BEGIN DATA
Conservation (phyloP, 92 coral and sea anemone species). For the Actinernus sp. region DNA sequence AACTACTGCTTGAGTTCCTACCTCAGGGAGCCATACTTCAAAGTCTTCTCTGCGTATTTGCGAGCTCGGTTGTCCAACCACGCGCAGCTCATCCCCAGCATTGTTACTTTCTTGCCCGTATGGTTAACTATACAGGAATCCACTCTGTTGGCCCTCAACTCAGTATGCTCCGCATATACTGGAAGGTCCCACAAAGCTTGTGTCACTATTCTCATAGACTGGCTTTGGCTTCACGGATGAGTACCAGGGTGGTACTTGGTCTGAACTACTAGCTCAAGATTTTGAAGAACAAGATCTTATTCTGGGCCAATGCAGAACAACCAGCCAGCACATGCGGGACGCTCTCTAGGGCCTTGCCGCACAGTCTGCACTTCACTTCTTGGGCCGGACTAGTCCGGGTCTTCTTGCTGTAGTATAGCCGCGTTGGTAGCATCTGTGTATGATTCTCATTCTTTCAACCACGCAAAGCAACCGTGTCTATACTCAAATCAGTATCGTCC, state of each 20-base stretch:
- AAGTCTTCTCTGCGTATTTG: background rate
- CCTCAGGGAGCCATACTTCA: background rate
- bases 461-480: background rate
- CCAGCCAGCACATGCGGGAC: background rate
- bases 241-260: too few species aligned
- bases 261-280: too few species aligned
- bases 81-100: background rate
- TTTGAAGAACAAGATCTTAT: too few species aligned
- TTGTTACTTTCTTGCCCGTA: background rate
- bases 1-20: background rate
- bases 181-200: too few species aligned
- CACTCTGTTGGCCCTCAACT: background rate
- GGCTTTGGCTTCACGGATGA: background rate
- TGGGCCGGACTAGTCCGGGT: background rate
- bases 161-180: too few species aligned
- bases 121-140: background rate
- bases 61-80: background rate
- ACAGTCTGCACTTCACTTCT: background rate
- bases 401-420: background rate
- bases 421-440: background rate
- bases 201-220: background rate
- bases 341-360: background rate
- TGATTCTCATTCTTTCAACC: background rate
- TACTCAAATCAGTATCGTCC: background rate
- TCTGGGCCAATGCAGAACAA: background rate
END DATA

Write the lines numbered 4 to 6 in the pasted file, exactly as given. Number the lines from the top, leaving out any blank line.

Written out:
- bases 461-480: background rate
- CCAGCCAGCACATGCGGGAC: background rate
- bases 241-260: too few species aligned